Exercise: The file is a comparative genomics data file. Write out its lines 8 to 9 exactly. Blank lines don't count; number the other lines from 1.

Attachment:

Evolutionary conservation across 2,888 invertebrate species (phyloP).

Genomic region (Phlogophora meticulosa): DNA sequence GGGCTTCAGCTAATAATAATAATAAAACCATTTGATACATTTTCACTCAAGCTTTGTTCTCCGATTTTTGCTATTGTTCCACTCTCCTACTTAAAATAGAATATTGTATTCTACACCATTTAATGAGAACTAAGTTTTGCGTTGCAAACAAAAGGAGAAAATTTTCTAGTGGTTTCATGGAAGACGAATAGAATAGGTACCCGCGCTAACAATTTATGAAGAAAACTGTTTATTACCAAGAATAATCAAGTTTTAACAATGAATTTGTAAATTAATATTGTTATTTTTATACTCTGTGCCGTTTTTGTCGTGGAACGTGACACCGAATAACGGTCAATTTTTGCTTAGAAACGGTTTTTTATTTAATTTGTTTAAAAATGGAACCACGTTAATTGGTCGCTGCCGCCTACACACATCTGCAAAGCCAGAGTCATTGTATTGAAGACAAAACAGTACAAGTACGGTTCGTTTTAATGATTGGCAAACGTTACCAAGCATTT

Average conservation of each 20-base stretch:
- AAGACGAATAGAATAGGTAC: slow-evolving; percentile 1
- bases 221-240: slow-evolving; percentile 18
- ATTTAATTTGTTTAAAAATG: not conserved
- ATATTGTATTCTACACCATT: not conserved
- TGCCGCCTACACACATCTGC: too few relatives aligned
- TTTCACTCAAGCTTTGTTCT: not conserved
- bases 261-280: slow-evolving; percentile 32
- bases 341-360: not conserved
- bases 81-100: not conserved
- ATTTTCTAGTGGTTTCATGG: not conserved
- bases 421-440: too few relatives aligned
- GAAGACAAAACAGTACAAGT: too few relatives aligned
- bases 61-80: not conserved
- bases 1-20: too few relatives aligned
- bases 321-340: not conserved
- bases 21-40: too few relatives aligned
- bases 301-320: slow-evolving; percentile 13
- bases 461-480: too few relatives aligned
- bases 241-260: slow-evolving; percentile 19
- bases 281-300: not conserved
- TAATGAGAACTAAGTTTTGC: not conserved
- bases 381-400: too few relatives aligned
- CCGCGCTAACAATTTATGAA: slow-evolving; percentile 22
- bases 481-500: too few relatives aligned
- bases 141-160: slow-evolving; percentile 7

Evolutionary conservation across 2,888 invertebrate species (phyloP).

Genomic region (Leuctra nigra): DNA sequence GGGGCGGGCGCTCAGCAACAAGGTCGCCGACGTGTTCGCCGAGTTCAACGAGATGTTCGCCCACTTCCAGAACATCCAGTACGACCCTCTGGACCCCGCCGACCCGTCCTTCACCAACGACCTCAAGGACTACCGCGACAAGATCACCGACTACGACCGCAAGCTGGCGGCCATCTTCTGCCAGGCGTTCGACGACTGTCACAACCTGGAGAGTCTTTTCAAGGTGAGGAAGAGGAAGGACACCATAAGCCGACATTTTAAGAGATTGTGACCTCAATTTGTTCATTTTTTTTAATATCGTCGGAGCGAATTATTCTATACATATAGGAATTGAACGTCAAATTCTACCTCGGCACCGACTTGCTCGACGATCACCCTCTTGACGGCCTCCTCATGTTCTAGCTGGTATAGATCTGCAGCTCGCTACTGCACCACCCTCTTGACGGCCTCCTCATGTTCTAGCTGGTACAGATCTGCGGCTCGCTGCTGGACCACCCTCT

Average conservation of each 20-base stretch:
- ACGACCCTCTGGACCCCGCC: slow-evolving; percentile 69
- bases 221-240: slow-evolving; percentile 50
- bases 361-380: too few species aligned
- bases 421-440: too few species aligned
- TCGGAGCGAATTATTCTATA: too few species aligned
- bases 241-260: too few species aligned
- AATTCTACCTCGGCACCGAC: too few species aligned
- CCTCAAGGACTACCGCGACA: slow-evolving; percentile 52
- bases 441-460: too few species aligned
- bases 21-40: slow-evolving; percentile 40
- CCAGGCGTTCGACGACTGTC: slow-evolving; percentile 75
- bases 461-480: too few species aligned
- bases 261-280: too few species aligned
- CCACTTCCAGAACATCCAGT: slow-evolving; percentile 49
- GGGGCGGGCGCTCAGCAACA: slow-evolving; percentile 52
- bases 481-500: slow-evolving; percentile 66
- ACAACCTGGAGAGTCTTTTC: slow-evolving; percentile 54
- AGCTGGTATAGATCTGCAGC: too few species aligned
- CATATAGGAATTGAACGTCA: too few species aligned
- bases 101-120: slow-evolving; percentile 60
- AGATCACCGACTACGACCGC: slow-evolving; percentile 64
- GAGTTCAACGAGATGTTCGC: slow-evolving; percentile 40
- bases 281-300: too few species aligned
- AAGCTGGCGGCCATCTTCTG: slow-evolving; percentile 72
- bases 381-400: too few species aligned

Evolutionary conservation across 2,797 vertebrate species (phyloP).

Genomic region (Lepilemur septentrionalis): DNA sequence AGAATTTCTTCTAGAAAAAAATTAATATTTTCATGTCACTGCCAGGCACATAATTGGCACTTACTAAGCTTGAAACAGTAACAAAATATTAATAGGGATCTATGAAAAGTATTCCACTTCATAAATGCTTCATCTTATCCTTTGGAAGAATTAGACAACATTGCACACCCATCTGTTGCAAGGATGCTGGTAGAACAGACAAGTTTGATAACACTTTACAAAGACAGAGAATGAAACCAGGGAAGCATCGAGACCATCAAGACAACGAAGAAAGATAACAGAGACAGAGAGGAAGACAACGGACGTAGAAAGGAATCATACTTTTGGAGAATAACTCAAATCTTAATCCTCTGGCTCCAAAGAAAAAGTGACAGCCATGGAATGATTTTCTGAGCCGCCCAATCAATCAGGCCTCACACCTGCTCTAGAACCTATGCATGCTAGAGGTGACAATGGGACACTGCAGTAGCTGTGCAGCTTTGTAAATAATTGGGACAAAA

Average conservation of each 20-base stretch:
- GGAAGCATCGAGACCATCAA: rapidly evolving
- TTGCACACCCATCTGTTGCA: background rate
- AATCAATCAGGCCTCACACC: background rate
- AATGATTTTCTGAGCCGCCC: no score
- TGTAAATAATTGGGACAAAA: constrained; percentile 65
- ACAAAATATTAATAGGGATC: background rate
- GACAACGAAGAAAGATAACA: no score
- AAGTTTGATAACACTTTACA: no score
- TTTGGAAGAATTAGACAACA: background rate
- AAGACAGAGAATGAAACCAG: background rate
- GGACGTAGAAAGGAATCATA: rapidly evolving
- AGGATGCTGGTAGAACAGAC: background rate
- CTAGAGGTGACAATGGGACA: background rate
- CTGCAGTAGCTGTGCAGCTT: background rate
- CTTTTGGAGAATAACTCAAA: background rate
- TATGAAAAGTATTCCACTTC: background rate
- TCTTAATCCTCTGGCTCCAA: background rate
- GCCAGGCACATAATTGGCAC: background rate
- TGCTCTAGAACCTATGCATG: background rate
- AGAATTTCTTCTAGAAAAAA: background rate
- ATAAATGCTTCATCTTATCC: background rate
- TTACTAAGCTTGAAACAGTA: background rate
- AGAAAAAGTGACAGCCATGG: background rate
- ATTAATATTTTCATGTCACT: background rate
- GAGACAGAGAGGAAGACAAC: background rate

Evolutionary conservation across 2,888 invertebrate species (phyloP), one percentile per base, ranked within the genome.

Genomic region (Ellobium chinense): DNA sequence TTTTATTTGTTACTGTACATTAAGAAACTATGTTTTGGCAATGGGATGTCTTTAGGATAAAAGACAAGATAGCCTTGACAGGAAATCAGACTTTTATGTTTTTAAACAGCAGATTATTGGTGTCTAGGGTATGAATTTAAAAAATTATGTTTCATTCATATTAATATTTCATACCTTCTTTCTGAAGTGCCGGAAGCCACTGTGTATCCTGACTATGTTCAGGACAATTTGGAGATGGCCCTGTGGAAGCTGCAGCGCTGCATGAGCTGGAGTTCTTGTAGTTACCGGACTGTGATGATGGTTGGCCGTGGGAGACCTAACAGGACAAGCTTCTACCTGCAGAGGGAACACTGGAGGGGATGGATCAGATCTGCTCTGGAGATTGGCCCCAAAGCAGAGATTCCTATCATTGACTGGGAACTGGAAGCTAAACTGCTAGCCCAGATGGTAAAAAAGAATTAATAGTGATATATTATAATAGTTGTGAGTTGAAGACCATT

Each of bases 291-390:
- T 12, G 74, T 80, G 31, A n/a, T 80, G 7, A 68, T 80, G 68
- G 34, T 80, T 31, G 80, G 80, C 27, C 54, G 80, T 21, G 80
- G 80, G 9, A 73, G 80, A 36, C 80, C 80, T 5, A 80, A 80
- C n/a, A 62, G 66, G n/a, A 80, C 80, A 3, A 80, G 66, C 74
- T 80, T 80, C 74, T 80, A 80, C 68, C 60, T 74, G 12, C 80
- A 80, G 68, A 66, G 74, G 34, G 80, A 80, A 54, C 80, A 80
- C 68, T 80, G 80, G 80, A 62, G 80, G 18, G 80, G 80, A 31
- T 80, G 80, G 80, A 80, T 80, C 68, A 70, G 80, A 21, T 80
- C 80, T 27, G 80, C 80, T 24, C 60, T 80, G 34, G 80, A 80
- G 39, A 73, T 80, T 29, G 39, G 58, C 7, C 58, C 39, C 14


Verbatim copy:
- TGCCGCCTACACACATCTGC: too few relatives aligned
- TTTCACTCAAGCTTTGTTCT: not conserved